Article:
The right to health is established in international human rights instruments, such as the International Covenant on Economic, Social and Cultural Rights (article 12), the Convention on the Elimination of All Forms of Discrimination against Women (article 12), the Convention on the Rights of the Child (article 24) and the Convention on the Rights of Persons with Disabilities (article 25), which all emphasise every person’s right to the highest attainable standard of health. A Special Rapporteur on the right of everyone to the enjoyment of the highest attainable standard of physical and mental health was appointed by the UN Commission on Human Rights in 2002. Since then, the understanding of the framework for and good practice related to the right to health has been strengthened.

Human rights instruments establish that the primary responsibility for fulfilling such rights lies with the national authorities of the individual country. This means that the national authorities are obliged to provide the highest attainable standard of health given the national resources and opportunities available. Universal health services must be safeguarded through national policies with the necessary financing and regulations. They must be based on the principles of dignity and non-discrimination. A healthy population is not only a goal in itself; it is also an important contribution that national authorities can make to promote a well-functioning private sector.

Norway is a member of the WHO Executive Board for the period 2010–2013. The Government’s WHO strategy of september 2010 emphasises the normative functions of WHO, and its role in global knowledge management. This is also an important foundation for the results-based efforts through other channels, for instance GAVI. The strategy sets out the following overarching goals for Norway’s board membership:

  • Fight poverty by helping to achieve the UN Millennium Development Goals

  • Support and promote the right to health services

  • Help to reduce the great social inequalities in the world

  • Help to reduce the burden of disease

  • Promote women’s rights and gender equality

In addition to the assessed contribution to WHO, Norway is one of the largest contributors to WHO’s development activities through additional funds allocated through the aid budget. For the period 2010–2011, these amounted to NOK 238.5 million per year. Norway particularly emphasises WHO’s work on the health-related MDGs, research and women’s health.

Underlying factors for health

Key factors for health are: access to sufficient safe, nutritious food and clean drinking water, safe working conditions, and a clean environment. The underlying factors for health are on the Government’s agenda in multilateral forums like the UN Environmental Programme (UNEP), the UN Development Programme (UNDP), the UN Population Fund (UNFPA) and the regional development banks. This is also an important issue in our bilateral cooperation. The Government seeks to integrate health into its other UN policies and into its bilateral cooperation.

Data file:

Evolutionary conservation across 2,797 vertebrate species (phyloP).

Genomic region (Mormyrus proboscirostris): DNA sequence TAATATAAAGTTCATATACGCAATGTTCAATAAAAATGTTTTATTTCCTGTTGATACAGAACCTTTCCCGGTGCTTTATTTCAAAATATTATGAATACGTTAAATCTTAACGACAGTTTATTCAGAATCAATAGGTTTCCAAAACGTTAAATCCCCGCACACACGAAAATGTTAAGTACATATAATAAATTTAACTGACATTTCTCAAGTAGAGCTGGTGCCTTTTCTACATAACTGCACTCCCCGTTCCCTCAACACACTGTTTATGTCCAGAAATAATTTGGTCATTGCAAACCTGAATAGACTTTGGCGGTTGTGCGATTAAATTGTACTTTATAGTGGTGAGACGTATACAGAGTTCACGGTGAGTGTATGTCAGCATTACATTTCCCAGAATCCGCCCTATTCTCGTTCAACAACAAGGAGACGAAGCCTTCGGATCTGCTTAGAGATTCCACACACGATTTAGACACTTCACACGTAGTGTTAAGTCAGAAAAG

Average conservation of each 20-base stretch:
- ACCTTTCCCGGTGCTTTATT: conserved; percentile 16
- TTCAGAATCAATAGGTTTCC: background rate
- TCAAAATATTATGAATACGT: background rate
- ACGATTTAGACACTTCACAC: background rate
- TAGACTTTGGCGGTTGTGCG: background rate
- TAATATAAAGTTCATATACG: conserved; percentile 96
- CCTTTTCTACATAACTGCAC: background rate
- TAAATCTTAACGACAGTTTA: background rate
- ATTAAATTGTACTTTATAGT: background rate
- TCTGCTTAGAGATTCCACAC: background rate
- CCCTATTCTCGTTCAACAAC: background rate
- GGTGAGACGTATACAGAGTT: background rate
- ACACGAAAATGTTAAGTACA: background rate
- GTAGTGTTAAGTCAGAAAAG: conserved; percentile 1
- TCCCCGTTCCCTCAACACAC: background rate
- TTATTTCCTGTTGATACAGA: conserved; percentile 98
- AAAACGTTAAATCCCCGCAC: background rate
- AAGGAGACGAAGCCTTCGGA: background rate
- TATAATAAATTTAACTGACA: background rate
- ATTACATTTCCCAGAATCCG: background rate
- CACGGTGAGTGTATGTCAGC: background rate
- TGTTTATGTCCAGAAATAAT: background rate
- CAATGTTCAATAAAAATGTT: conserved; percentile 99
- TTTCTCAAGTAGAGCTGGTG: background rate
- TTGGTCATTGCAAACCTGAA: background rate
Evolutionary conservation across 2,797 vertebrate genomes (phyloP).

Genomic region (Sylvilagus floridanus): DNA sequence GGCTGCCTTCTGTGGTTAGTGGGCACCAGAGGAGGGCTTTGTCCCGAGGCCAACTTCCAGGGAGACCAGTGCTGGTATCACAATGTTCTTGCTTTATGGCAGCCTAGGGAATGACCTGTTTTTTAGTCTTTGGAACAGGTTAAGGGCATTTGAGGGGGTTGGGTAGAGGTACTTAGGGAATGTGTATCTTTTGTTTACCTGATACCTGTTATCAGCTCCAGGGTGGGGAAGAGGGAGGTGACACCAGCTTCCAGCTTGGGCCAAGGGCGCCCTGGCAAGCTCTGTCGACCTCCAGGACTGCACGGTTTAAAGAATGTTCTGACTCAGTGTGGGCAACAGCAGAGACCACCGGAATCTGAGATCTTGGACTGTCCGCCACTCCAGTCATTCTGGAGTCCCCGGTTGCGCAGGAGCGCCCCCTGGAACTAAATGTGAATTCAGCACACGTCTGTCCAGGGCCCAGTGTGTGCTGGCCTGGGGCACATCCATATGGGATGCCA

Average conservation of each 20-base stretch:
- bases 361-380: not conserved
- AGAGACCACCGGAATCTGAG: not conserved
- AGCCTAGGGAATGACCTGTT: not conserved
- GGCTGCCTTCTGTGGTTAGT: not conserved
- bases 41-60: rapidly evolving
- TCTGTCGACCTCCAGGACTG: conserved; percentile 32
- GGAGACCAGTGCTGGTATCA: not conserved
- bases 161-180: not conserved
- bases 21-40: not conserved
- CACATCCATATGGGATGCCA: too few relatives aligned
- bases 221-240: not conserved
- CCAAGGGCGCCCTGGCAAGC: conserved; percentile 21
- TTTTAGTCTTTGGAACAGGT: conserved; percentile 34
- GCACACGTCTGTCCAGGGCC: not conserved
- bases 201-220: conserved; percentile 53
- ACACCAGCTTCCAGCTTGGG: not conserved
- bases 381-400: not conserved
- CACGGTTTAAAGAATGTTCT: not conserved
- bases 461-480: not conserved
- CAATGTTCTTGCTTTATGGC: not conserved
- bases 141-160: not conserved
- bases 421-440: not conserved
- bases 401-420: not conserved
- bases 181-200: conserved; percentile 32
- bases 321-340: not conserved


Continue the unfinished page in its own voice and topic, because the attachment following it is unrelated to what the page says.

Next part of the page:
Other arenas

Our focus on the MDGs links our global health policy to poverty reduction in developing countries. At the same time, the global health effort also involves many other arenas. Health cooperation is an important component in the EEA and Norway Grants, which cover programmes on developing health systems of the beneficiary states, and on preventive work, with a particular focus on the health of children and young people. In the period 2004–2009, EUR 166 million was provided for health projects, in addition to substantial funding for research, scholarships and strengthening civil society. Health will continue to be a priority in the programme period 2009–2014. Interest in the beneficiary states is growing. For 2009–2014 the scheme will include bilateral programme partnerships between various departments in the Norwegian health administration and partners in the beneficiary states.

Norway cooperates closely with the EU on health and food safety. Since the EEA Agreement came into force in 1994, developments in the EU have had increasing significance for Norwegian legislation. In recent years, the member states of the EU have become increasingly engaged in health cooperation in areas outside the EU’s internal market. Norway is an active participant in this cooperation.

Norway cooperates closely with Russia in the health and care sector. The Ministry of Foreign Affairs allocates NOK 20 million a year to health cooperation with Russia. These funds, which are managed by the Ministry of Health and Care Services, support the work of the Barents Cooperation Programme on Health and Related Social Issues and the Northern Dimension Partnership in Public Health and Social Well-being. The main priorities of this cooperation are to prevent and combat communicable diseases and life-style related social and health problems, and to develop an integrated specialist and primary health service. There is particular emphasis on HIV/AIDS, tuberculosis, prison health, and vulnerable children and young people.

Our bilateral health agreement with China is being followed up through a multi-year action plan, with particular emphasis on public health and prevention of disease, health system development, primary health services, infectious diseases (prevention and control), and global health.